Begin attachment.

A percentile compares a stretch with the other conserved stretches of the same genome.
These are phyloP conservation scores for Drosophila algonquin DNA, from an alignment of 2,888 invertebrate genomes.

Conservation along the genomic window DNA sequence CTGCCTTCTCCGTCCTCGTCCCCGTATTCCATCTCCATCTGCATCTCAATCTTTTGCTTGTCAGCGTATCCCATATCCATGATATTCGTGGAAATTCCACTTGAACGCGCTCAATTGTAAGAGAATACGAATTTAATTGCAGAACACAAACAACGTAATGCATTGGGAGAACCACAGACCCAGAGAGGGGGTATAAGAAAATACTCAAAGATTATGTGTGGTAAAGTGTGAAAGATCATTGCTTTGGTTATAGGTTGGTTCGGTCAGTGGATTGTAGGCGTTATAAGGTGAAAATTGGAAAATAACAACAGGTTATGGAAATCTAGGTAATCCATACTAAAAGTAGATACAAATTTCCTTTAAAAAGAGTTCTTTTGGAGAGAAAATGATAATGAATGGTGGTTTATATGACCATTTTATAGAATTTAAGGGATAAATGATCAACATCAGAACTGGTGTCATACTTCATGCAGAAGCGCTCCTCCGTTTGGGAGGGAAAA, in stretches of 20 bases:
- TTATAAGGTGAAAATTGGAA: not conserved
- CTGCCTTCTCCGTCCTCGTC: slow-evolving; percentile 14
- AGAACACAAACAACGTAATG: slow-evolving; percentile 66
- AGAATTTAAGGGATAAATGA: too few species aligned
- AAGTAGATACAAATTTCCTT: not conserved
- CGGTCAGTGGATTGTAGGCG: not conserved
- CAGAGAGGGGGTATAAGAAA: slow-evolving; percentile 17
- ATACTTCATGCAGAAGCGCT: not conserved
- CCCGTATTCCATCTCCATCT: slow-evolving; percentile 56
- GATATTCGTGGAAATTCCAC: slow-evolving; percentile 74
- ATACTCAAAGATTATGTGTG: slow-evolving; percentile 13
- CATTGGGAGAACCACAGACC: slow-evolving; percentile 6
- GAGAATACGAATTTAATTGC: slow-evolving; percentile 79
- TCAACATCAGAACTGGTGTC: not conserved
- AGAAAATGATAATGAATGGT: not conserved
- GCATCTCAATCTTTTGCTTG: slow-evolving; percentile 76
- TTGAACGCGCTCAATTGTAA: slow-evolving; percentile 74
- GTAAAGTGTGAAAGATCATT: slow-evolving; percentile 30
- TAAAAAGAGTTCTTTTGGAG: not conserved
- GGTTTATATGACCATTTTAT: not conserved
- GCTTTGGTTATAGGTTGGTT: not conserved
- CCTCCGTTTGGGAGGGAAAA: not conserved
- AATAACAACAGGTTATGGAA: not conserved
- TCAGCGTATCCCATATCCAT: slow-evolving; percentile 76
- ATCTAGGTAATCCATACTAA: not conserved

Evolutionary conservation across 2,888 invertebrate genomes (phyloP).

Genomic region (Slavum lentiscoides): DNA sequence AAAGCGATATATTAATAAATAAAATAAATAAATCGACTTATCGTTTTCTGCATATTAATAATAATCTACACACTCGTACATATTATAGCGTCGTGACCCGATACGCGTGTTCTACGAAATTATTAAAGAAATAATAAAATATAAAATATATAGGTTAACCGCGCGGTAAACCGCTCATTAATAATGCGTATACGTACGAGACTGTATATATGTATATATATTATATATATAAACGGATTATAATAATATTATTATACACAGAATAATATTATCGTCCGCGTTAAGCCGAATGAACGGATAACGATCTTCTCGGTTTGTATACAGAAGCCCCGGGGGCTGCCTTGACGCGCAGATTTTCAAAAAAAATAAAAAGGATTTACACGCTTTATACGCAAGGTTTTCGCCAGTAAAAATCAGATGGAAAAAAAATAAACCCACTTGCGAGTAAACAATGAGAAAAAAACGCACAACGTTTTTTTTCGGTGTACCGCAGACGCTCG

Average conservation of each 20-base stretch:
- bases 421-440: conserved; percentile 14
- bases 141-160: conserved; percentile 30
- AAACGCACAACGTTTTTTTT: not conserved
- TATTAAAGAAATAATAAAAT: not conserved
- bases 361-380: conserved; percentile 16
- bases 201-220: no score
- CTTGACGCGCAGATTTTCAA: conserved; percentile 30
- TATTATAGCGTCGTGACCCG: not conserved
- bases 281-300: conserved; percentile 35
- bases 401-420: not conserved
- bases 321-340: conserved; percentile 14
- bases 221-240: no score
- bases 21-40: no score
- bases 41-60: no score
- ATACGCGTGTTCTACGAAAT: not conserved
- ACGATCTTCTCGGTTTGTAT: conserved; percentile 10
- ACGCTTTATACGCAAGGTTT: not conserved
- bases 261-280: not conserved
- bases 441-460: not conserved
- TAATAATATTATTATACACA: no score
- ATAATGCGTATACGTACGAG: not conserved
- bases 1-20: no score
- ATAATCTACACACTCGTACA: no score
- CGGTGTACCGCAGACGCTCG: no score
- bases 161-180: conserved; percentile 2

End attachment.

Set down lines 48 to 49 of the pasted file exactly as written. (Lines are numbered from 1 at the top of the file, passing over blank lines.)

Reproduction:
- ACGCTTTATACGCAAGGTTT: not conserved
- bases 261-280: not conserved